Childbirth and Motherhood
In the show, we see many different sides to motherhood and childbirth amongst the working classes, throwing up questions of legitimacy and morals.
For most mill women, childbirth was accomplished with the help of family, friends and neighbours. There may well have been a woman who specialised in midwifery who could be called upon, but usually they were only fetched if it proved to be a difficult birth, and medical help from a doctor was thought of as a last resort.
Illegitimacy was stigmatised amongst the ‘respectable’ working classes, with a broader acceptance amongst the lower working class. The moral trajectory that an unmarried mother was expected to take was to turn to prostitution; her previous job often snapped up by an eager member of the vast unemployed during her pregnancy.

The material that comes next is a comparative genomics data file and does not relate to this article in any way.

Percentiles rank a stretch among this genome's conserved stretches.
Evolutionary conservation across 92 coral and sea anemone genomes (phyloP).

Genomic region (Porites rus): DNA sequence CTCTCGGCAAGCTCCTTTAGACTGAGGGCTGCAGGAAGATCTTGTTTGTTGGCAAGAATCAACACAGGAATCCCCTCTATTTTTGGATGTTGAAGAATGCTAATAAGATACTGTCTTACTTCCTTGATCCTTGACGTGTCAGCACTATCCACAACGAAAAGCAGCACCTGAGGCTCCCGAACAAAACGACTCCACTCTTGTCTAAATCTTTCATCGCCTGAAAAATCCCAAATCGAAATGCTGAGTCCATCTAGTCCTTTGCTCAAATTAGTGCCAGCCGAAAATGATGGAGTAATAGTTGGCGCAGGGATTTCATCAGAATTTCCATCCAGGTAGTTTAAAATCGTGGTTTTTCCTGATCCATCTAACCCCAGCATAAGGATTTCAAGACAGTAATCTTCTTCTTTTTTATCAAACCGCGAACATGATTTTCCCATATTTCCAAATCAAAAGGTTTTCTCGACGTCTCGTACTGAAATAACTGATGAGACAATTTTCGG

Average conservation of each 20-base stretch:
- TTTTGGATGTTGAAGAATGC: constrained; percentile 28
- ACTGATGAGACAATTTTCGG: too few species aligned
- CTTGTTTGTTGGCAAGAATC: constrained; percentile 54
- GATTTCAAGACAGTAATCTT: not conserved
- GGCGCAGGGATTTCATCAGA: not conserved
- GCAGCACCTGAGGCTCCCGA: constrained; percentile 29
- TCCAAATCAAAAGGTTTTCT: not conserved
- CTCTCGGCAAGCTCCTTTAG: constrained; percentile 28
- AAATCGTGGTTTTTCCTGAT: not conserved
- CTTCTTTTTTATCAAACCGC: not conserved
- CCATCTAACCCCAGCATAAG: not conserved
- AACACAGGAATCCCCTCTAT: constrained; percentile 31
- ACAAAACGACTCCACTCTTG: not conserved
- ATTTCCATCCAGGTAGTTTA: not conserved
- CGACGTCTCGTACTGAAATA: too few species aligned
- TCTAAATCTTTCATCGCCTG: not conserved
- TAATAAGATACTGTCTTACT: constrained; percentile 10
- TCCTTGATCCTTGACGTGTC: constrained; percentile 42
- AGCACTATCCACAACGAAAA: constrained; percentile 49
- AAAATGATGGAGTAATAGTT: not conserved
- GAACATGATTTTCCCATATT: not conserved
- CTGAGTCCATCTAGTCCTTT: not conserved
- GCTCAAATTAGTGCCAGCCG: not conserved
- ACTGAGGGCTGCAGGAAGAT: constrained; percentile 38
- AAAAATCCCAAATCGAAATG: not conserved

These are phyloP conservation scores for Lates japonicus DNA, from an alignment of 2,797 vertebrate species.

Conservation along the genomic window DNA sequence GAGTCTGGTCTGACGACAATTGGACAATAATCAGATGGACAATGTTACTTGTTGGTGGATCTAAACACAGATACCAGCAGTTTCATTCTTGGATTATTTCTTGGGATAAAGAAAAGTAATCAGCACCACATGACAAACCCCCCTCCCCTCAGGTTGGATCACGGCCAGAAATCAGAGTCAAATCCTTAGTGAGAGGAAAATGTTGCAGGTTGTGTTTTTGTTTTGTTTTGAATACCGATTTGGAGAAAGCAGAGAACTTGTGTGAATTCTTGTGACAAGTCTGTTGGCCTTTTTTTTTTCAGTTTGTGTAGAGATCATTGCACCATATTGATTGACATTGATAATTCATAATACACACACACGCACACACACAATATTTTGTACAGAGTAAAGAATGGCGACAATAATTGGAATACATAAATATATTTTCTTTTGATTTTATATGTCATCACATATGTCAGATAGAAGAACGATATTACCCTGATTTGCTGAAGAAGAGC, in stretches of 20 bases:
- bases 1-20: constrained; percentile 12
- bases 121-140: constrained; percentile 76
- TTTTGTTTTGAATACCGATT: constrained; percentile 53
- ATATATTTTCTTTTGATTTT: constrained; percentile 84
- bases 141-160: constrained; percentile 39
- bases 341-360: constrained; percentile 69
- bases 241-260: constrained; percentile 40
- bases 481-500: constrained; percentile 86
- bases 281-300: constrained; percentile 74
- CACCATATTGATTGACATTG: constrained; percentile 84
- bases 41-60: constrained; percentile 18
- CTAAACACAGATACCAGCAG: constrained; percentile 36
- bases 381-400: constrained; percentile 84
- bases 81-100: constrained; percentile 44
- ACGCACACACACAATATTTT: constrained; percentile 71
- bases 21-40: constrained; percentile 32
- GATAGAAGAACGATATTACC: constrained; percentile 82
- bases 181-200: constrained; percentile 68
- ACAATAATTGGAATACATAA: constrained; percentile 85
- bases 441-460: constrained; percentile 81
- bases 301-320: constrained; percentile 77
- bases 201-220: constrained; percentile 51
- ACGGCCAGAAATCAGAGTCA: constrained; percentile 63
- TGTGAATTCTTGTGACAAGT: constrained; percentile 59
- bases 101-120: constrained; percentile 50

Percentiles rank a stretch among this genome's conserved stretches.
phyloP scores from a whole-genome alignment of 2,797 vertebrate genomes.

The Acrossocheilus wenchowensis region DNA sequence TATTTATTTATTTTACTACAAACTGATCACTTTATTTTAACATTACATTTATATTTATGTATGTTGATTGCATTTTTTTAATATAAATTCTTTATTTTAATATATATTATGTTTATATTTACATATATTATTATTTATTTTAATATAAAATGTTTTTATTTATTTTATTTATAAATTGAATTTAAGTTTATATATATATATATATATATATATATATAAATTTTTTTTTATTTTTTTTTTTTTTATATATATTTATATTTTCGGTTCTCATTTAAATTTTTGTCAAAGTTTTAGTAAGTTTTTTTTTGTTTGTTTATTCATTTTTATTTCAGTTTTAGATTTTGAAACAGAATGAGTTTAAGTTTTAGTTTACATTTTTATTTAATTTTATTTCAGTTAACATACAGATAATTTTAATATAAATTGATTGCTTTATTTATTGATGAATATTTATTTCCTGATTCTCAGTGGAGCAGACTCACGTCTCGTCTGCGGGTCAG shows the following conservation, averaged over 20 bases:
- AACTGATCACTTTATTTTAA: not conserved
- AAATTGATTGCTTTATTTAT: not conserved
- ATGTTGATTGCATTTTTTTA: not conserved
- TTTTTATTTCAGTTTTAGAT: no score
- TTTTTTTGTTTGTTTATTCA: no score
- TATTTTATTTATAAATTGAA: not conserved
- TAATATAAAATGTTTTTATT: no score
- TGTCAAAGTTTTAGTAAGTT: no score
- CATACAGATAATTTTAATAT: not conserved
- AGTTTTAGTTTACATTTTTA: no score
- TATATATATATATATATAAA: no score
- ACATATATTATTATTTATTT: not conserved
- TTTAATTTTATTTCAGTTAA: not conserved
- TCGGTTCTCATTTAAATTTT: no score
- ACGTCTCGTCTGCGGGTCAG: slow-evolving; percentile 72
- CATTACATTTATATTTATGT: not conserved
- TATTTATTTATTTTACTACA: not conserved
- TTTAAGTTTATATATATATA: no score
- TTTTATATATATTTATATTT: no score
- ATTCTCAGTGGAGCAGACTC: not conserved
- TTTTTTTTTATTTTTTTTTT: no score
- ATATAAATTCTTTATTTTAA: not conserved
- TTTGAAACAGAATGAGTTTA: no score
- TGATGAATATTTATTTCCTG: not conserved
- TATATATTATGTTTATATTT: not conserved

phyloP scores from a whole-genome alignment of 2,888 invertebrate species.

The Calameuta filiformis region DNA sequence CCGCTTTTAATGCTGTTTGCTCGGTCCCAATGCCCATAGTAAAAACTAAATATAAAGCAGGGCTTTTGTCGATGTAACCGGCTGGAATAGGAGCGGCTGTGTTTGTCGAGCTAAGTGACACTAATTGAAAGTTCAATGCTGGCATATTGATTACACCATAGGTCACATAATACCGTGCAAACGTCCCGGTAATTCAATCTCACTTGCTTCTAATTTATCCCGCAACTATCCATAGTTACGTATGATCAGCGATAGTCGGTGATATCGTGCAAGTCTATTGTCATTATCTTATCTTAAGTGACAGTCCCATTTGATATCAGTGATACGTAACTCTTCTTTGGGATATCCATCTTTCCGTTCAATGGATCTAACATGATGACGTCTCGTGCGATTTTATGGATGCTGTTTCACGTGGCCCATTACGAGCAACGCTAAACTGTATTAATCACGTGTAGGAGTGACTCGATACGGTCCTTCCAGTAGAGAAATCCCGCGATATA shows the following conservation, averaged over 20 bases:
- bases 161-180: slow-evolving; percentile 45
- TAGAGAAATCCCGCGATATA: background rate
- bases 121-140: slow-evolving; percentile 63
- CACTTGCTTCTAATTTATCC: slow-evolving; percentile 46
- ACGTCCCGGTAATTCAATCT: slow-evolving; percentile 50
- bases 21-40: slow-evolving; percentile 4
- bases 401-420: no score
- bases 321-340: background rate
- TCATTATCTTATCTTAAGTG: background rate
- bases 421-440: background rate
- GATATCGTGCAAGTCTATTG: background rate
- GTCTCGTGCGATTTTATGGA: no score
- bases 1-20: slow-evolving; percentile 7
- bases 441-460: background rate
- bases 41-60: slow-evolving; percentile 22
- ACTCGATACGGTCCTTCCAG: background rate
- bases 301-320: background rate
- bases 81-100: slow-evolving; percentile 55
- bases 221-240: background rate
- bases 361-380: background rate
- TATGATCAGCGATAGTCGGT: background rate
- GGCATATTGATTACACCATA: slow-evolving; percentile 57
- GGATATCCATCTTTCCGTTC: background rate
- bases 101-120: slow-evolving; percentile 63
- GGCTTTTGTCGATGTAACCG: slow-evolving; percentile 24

In many communities family members looked after infants if the woman could return to work, and often the elder children looked after the younger siblings. In the latter half of the century, nurseries were set up to care for children whilst their mothers worked.